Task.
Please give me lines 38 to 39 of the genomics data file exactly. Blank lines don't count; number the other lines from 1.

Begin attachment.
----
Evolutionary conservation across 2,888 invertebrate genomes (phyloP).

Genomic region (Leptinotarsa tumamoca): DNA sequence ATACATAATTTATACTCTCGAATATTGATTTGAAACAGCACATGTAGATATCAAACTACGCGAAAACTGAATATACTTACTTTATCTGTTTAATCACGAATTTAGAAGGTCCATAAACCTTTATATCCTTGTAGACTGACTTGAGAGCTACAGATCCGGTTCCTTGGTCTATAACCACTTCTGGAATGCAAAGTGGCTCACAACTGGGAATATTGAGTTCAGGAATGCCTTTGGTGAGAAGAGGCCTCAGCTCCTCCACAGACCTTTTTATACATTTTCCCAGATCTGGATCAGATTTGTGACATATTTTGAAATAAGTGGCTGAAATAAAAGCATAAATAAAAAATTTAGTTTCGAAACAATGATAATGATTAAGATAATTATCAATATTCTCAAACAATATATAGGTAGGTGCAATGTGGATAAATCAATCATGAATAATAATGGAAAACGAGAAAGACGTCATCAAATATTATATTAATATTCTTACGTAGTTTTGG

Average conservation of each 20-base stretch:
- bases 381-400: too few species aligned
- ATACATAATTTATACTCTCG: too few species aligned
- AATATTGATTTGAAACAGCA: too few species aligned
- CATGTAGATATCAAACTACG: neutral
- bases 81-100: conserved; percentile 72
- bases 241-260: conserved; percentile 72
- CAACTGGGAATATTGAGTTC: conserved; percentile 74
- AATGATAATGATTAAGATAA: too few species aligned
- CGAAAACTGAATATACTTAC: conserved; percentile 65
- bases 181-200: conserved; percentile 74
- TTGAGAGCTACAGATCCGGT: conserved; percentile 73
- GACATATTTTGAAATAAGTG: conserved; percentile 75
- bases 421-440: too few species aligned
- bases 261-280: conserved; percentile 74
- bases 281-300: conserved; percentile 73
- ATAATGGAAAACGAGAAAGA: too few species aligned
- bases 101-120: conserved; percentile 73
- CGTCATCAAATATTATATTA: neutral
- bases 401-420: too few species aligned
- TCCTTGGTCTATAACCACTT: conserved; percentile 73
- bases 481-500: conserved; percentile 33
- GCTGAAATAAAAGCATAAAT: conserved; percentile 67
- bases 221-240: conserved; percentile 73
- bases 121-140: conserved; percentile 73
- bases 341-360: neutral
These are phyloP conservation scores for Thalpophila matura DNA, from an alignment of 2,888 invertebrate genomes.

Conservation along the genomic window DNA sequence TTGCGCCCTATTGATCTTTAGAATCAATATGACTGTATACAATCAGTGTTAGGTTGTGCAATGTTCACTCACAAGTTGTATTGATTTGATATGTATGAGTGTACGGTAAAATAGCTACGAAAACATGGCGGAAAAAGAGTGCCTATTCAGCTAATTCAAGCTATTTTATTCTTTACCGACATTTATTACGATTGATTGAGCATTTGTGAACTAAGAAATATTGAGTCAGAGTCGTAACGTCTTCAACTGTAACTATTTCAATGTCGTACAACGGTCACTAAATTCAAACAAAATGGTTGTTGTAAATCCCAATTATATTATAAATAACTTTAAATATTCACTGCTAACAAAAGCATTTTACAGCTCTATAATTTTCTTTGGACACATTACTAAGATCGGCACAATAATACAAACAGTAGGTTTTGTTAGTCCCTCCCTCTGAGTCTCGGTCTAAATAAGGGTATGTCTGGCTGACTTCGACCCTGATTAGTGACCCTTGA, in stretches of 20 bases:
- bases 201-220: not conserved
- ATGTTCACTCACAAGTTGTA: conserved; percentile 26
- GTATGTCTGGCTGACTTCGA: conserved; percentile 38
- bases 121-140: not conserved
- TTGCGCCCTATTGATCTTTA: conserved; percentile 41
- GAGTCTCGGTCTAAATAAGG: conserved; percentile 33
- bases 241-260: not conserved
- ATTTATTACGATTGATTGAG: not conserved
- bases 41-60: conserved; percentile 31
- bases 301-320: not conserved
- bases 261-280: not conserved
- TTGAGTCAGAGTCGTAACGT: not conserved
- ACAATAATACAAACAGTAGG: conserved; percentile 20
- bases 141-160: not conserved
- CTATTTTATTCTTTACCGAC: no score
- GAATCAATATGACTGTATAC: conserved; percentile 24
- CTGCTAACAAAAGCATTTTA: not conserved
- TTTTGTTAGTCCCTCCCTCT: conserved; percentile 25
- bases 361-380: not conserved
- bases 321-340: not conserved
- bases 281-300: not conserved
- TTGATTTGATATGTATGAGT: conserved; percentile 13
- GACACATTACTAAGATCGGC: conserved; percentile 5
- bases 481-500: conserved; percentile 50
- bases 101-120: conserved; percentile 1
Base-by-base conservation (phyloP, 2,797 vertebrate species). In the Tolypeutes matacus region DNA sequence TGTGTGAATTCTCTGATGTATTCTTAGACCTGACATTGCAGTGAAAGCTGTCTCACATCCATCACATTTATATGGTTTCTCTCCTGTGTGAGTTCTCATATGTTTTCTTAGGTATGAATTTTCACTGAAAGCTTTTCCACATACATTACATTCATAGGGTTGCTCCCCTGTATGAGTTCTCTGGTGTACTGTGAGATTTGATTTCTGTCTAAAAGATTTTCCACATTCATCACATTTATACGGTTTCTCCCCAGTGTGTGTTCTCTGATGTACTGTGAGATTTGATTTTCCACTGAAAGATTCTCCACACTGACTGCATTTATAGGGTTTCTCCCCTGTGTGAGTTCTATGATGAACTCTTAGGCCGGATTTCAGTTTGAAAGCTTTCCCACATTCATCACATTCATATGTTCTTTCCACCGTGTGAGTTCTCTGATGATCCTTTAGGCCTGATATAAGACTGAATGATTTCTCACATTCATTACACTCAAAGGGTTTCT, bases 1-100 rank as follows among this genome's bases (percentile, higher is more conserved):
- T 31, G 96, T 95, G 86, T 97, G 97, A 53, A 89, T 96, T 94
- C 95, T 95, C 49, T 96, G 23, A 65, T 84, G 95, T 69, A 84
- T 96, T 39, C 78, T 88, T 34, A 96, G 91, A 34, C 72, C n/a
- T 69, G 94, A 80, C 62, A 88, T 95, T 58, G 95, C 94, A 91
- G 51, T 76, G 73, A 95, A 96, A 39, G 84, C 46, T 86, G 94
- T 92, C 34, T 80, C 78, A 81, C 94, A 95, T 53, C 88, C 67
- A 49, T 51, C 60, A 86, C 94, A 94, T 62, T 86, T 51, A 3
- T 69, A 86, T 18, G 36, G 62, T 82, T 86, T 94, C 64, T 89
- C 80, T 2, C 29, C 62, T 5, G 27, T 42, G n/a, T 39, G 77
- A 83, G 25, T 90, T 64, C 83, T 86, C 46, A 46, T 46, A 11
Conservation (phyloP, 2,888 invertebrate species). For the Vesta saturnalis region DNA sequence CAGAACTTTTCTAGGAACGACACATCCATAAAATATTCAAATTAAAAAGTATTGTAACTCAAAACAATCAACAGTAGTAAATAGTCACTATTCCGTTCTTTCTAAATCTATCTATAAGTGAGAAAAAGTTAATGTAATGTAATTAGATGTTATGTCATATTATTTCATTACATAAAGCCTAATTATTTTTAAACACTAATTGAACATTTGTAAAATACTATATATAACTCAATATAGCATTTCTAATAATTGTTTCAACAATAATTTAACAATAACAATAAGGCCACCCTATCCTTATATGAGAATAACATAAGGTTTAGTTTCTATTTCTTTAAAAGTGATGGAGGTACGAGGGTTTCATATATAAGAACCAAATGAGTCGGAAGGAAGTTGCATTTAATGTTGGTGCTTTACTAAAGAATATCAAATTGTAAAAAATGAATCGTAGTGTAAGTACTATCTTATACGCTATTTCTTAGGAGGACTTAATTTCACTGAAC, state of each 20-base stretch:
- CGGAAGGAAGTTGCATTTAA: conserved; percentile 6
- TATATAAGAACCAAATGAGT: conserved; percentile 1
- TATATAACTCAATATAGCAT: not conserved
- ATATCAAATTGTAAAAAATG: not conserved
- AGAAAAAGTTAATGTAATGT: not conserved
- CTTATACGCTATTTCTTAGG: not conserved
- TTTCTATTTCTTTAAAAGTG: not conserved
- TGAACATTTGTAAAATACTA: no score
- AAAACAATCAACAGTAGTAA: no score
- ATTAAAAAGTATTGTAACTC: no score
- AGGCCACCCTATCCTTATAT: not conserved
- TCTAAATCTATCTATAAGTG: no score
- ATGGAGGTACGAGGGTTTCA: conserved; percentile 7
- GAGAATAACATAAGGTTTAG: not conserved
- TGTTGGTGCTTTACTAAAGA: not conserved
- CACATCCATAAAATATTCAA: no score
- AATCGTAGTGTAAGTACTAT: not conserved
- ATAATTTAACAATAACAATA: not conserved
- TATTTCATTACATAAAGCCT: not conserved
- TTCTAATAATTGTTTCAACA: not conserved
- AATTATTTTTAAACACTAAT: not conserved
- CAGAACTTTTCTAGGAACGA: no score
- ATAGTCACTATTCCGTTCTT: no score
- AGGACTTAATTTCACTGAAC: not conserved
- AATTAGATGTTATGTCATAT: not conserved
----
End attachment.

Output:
- ATTTATTACGATTGATTGAG: not conserved
- bases 41-60: conserved; percentile 31